have always enjoyed--including their day in court." Zundel filed a
petition for habeas corpus in Tennessee before he was removed, but the
federal judge in Knoxville handling that case denied his petition without
- After another Cincinnati panel told the Knoxville court
in 2005 that the Knoxville court had to at least consider Zundel's petition,
a hearing was held in Knoxville in October 2005 at which Leichty and Ingrid
Zundel appeared, but the Knoxville court still ruled that it had no "jurisdiction"
over Zundel's habeas petition since Zundel had waived his right to any
such relief upon entering the United States under a program known as the
"visa waiver program."
- Zundels have pointed out repeatedly in their legal papers
that Ernst Zundel's last entry into the U.S. was not in fact under the
visa waiver program--indeed that the authority of the Attorney General
to admit anyone into the U.S. under the visa waiver program had lapsed
as of the time of Zundel's last entry--but that even if Zundel had entered
as a "visa waiver" entrant, a federal court must have jurisdiction
under the United States Constitution to hear habeas claims of someone in
his position who is suddenly detained.
- After he was deported to Canada in 2003, Zundel spent
two years in solitary confinement in Ontario while he was subjected to
a trial to determine whether he was a risk to the national security of
Canada. Zundel spent almost all of his adult years in Canada, where he
established a successful business as a graphic artist and became interested
in politics. His activism for German causes brought him into conflict with
prominent Jewish groups in Canada and he spent years litigating with the
Canadian government over his speech, before moving to the U.S. in 2000
to marry and live with Ingrid Rimland. His earlier trials in Canada were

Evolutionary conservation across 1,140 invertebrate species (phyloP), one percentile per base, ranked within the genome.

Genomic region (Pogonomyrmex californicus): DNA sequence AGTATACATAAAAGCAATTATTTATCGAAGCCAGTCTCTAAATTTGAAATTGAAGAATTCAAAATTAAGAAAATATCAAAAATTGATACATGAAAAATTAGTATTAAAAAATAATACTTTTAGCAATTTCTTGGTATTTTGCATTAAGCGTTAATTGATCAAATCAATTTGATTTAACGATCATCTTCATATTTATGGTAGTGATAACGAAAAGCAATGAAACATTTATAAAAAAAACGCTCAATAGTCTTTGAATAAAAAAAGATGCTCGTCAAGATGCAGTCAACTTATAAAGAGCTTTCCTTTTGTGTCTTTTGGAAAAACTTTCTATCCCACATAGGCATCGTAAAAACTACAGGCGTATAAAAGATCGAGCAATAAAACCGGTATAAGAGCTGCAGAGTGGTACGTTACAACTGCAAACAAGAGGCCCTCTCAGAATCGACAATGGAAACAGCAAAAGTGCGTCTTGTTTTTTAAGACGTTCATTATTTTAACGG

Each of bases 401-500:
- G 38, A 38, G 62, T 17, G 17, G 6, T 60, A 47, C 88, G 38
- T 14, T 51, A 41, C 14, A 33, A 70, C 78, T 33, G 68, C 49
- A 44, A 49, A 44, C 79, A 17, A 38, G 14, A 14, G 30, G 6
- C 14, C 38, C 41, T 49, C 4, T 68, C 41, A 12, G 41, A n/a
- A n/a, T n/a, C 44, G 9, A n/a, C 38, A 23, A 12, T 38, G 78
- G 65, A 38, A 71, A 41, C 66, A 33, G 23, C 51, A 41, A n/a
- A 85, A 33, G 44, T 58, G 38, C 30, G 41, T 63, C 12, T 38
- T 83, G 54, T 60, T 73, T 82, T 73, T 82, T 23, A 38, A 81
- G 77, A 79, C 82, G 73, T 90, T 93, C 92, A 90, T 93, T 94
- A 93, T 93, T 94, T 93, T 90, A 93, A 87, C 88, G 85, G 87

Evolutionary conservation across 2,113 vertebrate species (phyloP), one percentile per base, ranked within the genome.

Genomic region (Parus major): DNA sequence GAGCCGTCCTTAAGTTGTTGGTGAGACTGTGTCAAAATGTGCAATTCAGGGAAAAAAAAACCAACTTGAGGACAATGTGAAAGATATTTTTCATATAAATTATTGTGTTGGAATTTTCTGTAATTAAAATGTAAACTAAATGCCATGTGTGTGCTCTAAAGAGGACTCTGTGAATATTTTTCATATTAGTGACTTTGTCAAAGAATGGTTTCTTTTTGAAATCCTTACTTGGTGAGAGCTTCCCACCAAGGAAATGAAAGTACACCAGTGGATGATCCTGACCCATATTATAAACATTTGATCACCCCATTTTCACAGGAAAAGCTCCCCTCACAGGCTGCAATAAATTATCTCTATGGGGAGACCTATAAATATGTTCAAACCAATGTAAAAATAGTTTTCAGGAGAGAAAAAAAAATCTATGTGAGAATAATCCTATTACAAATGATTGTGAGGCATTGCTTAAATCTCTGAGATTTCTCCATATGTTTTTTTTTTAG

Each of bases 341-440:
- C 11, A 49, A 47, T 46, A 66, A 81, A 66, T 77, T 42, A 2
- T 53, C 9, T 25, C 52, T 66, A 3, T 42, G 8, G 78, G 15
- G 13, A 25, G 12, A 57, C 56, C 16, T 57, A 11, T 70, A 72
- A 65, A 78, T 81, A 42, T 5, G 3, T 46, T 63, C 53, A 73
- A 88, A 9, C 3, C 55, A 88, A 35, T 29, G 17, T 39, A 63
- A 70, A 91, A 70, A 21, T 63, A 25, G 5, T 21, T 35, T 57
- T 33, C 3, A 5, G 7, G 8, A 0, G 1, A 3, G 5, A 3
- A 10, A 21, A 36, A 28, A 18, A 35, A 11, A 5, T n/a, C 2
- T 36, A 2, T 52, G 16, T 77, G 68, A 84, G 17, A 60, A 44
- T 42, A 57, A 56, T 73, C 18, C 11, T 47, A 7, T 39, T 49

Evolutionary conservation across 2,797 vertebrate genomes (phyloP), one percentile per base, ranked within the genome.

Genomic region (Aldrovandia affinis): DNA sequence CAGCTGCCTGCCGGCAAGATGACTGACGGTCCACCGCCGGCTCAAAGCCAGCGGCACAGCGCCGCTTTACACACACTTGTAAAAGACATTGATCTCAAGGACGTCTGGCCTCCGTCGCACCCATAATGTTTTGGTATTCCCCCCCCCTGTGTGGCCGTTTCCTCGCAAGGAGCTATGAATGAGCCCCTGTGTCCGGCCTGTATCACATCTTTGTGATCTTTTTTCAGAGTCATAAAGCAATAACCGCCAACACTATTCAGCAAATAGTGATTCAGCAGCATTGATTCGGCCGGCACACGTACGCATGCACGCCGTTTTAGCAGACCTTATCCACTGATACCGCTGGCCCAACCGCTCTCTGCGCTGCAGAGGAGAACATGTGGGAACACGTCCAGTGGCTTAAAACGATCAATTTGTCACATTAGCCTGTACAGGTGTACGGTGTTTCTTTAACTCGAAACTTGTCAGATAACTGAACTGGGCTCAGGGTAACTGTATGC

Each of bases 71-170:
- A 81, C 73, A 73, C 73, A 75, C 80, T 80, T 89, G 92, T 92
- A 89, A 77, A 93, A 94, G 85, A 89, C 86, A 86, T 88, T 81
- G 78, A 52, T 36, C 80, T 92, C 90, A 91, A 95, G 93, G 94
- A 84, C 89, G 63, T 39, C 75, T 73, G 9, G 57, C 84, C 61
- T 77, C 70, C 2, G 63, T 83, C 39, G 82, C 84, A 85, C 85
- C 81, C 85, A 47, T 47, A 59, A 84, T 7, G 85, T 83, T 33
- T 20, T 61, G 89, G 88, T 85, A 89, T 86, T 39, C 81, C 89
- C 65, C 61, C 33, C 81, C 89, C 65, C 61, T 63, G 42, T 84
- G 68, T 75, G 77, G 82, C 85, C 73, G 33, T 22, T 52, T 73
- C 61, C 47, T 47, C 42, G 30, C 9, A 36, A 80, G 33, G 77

the first trials where claims about the Holocaust were subject to testing
and cross-examination, and have in turn been the subject of a number of
books and videos.
- His latest "national security" trial in Canada
during the years 2003-05 allowed the government to introduce secret evidence
against him, and was presided over by a former counsel to the Canadian
national intelligence service. At the conclusion of that trial, Zundel,
a lifelong pacifist who has had numerous associations with controversial
dissidents, was labeled a racist and white supremacist leader, and was
declared a risk to Canada's national security. Ernst and Ingrid Zundel
have denied that they are racists or white supremacists, although they
acknowledge they are advocates of the virtues of European culture.
- Ingrid Zundel and Leichty plan to speak to supporters
and persons wishing more information about the case at a meeting to be
held in Cleveland on Monday, January 22, at 7 p.m. at Ampol Hall, 4737
Pearl Road, Cleveland, OH
- At that time, a documentary about Zundel's activism will
also be shown. Admission is FREE. For more information contact:
- Ingrid Rimland Zundel, (865) 774-7756 / (865) 774-7758